We see no evidence that their claims are supported by contemporary works.  No census where everyone had to return to the place of their birth (Luke has the manger story, no one else does and again it makes little sense since the census would not require people to travel), your own gospels can’t get details straight with Matthew missing this whole episode completely (funny how he forgets to mention the host of angels, etc),  no mass meetings in occupied Palestine, no magical events related to the cruxifiction, no evidence of any magical apostles being executed, Luke makes claims about Paul and Paul refutes them (some historian, eh? can’t even agree with one of your own subjects), etc.  These all should have been noticed by people but they weren’t.  What Christians have to do is to try to find anything remotely similar to what is claimed, and that has Christians disagreeing on dates, contradicting each other depending on what misinformation they have glommed onto   

I tend to trust Ramsay on this one.  He wrote an excellent treatment on the subject.  See:
I’m sure you do think it’s “excellent” since it is a book that starts with a supposition, that the gospels were accurate and that they were written by whom he thought, the actual apostles. and has no evidence to support its conclusions.  It’s a shame that you have to rely on superseded information for your claims, NTS.  Your book was written in 1898.  It’s been a century of research since then and it has shown that his claims are flawed.  He had no idea that they weren’t what he thought. 
Furthermore, I followed you wiki link, and after reading it, I feel that I would even moreso trust the opinion of someone who was "educated at Oxford, held several prestigious professorships, including "First Professor of Classical Archaeology" and "Lincoln and Merton Professorship of Classical Archaeology and Art" at Oxford, and "Regius Professor of Humanity" at the University of Aberdeen, who received gold medals from Pope Leo XII, the University of Pennsylvania, the Royal Geographical Society, and the Royal Scottish Geographical Society, and who was the first Professor of Classical Archaeology at Oxford University, and pioneered the study of antiquity in what is today western Turkey."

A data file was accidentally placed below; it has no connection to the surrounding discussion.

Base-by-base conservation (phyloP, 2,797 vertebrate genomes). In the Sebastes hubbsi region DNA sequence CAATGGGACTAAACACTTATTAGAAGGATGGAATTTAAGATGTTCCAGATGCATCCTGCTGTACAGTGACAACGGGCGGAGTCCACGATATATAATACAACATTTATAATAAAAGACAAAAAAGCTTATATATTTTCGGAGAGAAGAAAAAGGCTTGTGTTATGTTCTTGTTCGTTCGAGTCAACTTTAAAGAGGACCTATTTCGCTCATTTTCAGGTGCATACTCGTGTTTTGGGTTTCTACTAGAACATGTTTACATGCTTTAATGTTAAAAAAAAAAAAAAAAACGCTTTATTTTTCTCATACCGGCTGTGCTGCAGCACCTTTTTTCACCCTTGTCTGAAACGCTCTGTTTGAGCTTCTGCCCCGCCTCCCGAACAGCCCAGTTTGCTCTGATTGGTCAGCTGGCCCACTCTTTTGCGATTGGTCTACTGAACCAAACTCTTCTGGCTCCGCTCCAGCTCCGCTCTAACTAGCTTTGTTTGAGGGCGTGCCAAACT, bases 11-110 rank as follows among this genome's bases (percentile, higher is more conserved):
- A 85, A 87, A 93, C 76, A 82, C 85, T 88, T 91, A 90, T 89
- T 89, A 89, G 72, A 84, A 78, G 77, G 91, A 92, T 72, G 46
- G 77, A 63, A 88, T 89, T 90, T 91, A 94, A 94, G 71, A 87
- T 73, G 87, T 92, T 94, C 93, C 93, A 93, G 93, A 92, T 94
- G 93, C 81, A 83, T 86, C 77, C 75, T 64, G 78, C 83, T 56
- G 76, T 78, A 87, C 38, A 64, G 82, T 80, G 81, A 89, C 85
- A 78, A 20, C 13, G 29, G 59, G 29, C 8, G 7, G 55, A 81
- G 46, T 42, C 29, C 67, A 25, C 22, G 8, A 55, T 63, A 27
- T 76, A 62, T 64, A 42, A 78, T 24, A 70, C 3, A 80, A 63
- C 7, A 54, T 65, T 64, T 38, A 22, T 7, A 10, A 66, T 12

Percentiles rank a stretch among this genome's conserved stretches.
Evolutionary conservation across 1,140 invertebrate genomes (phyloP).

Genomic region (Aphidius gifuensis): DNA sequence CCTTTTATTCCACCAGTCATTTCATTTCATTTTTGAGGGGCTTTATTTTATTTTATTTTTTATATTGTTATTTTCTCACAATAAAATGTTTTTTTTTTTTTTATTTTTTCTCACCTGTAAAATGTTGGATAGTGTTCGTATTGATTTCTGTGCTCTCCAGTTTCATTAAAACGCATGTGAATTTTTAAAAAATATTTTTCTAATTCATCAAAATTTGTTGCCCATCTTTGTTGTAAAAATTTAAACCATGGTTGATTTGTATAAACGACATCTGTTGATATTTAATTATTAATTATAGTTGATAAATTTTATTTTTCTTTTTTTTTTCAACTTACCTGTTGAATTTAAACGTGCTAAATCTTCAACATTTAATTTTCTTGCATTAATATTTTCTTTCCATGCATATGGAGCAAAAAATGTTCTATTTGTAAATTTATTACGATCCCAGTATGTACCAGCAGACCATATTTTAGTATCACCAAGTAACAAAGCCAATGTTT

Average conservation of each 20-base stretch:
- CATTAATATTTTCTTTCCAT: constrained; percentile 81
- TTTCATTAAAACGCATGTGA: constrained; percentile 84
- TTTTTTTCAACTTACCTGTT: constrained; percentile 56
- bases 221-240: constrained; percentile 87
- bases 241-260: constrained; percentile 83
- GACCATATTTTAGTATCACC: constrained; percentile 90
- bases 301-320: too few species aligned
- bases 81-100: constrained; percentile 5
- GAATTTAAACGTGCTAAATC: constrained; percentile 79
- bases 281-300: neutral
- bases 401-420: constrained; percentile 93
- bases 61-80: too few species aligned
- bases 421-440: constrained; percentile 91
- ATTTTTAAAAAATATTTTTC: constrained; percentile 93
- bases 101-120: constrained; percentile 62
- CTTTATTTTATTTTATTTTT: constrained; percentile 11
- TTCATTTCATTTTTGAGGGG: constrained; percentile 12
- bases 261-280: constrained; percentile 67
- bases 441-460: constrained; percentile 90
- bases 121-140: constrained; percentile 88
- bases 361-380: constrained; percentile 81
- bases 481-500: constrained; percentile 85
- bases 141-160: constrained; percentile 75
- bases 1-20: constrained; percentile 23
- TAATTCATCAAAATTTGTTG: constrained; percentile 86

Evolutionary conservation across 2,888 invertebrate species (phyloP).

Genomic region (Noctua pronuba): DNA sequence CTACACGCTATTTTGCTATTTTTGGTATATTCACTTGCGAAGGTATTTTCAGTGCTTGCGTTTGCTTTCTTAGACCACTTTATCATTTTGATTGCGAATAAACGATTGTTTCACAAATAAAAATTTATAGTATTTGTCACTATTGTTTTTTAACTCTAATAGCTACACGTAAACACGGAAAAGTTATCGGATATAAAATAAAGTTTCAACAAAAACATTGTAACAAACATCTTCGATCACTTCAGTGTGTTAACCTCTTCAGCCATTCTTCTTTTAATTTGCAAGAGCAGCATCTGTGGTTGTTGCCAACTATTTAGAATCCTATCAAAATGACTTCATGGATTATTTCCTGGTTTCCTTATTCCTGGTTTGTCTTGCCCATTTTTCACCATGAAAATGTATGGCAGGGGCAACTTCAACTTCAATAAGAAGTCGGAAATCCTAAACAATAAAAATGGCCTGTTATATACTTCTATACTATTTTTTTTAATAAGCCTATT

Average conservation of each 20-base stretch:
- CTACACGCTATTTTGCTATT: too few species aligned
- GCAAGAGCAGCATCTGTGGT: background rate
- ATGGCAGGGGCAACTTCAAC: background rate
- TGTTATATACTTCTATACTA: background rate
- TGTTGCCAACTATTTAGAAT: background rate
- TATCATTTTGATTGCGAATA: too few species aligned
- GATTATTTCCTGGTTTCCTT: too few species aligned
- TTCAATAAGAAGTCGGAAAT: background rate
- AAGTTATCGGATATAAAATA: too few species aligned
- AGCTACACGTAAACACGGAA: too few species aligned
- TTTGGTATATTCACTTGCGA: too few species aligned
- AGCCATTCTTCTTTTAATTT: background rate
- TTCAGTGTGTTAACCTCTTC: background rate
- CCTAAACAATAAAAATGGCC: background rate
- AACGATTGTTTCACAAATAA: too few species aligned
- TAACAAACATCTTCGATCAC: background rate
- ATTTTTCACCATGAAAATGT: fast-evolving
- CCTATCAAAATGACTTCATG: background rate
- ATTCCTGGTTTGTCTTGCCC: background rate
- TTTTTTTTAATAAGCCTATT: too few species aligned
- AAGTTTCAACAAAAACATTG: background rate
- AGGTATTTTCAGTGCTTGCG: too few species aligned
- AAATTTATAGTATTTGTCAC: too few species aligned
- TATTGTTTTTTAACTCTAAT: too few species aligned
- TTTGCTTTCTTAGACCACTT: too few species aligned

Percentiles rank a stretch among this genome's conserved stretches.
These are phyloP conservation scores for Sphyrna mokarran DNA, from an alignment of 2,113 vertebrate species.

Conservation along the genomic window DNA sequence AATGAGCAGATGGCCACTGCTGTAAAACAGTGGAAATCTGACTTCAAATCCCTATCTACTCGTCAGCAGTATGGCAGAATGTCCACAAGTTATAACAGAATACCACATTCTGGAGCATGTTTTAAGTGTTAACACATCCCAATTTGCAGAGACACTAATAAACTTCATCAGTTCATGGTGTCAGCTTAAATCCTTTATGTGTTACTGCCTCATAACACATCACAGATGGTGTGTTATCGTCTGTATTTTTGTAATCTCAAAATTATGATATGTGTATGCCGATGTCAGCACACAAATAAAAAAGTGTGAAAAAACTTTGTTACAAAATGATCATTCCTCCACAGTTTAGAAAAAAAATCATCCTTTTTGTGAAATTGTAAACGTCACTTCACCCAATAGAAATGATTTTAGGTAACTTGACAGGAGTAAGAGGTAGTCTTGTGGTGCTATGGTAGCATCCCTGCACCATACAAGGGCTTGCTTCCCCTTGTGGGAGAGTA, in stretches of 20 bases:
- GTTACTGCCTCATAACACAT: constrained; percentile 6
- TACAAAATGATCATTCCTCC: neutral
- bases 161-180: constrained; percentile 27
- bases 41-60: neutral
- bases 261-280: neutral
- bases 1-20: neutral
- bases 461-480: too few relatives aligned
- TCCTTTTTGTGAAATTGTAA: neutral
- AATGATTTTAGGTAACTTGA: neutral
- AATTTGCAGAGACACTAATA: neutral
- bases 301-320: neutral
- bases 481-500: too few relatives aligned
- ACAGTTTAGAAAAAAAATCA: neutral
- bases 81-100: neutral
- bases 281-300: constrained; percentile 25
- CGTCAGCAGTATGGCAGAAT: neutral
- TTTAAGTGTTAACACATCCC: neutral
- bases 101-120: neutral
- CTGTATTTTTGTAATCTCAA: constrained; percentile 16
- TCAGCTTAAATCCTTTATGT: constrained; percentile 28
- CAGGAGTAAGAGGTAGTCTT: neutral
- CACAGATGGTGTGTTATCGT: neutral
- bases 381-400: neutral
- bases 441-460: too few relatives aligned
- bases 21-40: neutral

Ooooh, an appeal to authority.  Nice, NTS.  Unfortunately, that does nothing to support his claims.  It shows he was tope of his field a century ago.  Quite a valid comment but essentially meaningless in the light of further research.  He can still be wrong and since it’s been quite a few decades since he died, that isn’t a bad thing. Peole thought there was a chance of a hollow earth then too.  He simply didn’t know that what he has claimed was not supported.  You see, science and archaeology change when evidence arises to make one reconsider.  Your inability to go beyond one dated book that supports you shows that you are not interested in actual evidence and following where it leads.

EDIT: love that last post of yours, NTS.  wow, more excuses and ignorance.   And nice ot see that you can never take responsibility for what you say, NTS.  Sorry, but it's not my fault that you are willfully lazy and ignorant. 
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Brakeman You're great Velkin - You have a beautiful mind! February 16, 2012, 05:42:33 PM